• provide evidence of recent skilled employment in a skilled occupation or have recently completed the Australian study requirement. Your nominated occupation is any occupation in which you have been employed for remuneration for at least 20 hours per week.
For the purpose of awarding points, the Department considers skilled employment in the nominated occupation or a closely related occupation. In determining whether an applicant’s skilled employment is closely related to their nominated occupation, the Department takes into consideration the occupations within one unit group classified under Australian and New Zealand Standard Classification of Occupations (ANZSCO). Further information about ANZSCO can be found on the Department’s website.

Generally, applicants can request an opinion about their skilled employment claims from the relevant assessing authority when seeking their skills assessment. For further information about this process, applicants should contact the relevant assessing authority. See Department’s website.

If you have never worked or if you have been unemployed for longer than 12 months in the past 24 months, you will not get any points in the skill sub-factor.

International student graduates

International students who are unable to meet the requirements for a permanent skilled visa under SkillSelect or under sponsorship from an Australian business, have an opportunity to apply within six months of completing their studies, for a skilled – temporary graduate visa (subclass 485) to build on their skills and work experience. There are two streams:
  1. Graduate work stream: for international students who graduate with skills and qualifications that relate to an occupation on the MLTSSL. A visa in this stream is granted for 18 months.
  2. Post-study work stream: for international students who graduate with an eligible qualification (minimum: a Bachelor’s degree; maximum: a PhD). This stream is only available to students who were granted their first student visa to Australia on or after 5 November 2011. A visa in this stream can be for up to four years, depending on the qualification; the MLTSSL is irrelevant.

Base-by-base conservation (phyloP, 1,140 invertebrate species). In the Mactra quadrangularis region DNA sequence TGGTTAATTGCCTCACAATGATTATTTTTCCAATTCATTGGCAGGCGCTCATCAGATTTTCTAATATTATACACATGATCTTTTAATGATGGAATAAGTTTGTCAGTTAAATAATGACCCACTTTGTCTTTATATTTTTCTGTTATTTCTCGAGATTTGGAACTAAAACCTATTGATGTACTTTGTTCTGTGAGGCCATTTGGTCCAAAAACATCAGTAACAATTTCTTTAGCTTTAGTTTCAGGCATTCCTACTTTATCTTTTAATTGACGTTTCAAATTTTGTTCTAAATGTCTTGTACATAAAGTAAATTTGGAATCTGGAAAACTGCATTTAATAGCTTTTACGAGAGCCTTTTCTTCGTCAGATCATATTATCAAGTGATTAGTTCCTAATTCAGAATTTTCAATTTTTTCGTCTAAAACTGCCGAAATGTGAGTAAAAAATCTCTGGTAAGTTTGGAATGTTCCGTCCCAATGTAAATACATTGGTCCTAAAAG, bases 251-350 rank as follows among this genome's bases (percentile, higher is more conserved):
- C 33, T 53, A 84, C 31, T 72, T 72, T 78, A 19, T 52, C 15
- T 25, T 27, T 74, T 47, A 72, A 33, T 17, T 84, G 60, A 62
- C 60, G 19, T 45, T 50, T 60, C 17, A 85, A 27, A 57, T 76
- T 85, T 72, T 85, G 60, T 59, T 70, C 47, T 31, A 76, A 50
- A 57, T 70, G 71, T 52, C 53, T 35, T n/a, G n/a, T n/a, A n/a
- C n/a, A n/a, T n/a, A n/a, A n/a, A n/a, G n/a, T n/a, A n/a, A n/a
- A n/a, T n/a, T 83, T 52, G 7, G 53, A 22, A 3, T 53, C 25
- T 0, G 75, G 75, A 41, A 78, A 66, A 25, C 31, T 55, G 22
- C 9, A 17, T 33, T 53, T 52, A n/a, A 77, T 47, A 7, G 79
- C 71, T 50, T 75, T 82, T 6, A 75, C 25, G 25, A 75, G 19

The skilled – temporary graduate visa (subclass 485) visa has unrestricted work rights. The visa aims to ensure that overseas students who decide to stay on in Australia after completing their studies have an opportunity to gain work experience and eventually qualify under the new SkillSelect system or find and Australian business to sponsor them.

The availability of these visas to international students who complete their studies (which are specifically designed to entice them to Australia with the promise of a work visa when they finish their studies) sits uneasily with the criteria that to be granted a student visa, students must prove they will leave Australia at the end of their studies. Ministerial direction No. 69 (1 July 2016) specifically states that intending students must show an intention to return to their own country after their studies.

Independent and sponsored skilled migrants

The migration law states that to enter, an independent migrant must be invited to apply for a subclass 189 visa and gain at least 65 points in the points test, set out above, as it applies to the Skilled - Independent category.

Designated areas of Australia

Applicants for a skilled – regional-sponsored (provisional) visa, who have a relative in that area gain extra points under the points test. The sponsor must usually be a resident in a designated area.

*State or territory*

*Designated areas*



South Australia


Northern Territory




Australian Capital Territory



Postcode areas 4019–4028, 4037–4050, 4079–4100, 4114, 4118, 4124–4150, 4158–4168, 4180–4899 (anywhere except Brisbane metropolitan area)

Western Australia


New South Wales

Postcode areas 2311–2312, 2328–2333, 2336–2490, 2535–2551, 2575–2739, 2787–2899 (anywhere except Sydney, Newcastle and Wollongong)

Other permanent skilled visas

Subclass 858: distinguished talent visa

This visa is available to an applicant who is in Australia and:
  • has an internationally recognised record of exceptional and outstanding achievement in a profession, a sport, the arts, or academia and research; and
  • is still prominent in the area; and
  • would be an asset to the Australian community; and
  • would have no difficulty in obtaining employment, or in becoming established independently in Australia in the area; and
  • produces a nomination testifying to their achieve­ment and standing in the area from an Australian citizen, an Australian permanent resident, an eligible New Zealand citizen, or an Australian organisation;
  • having a national reputation in relation to the area; and
  • has not turned 18, or is at least 55 years old, at the time of application.

Skilled Regional visa (subclass 887)

This visa is available to an applicant who is in Australia and:
  • holds a hold a subclass 489, 495, 496, 475 or 487, or a Bridging visa A or B after applying for a subclass 489, 495 or 487 visa; and
  • has lived in a specified regional area of Australia for at least two years; and
  • has worked full time in a specified regional area for at least one year.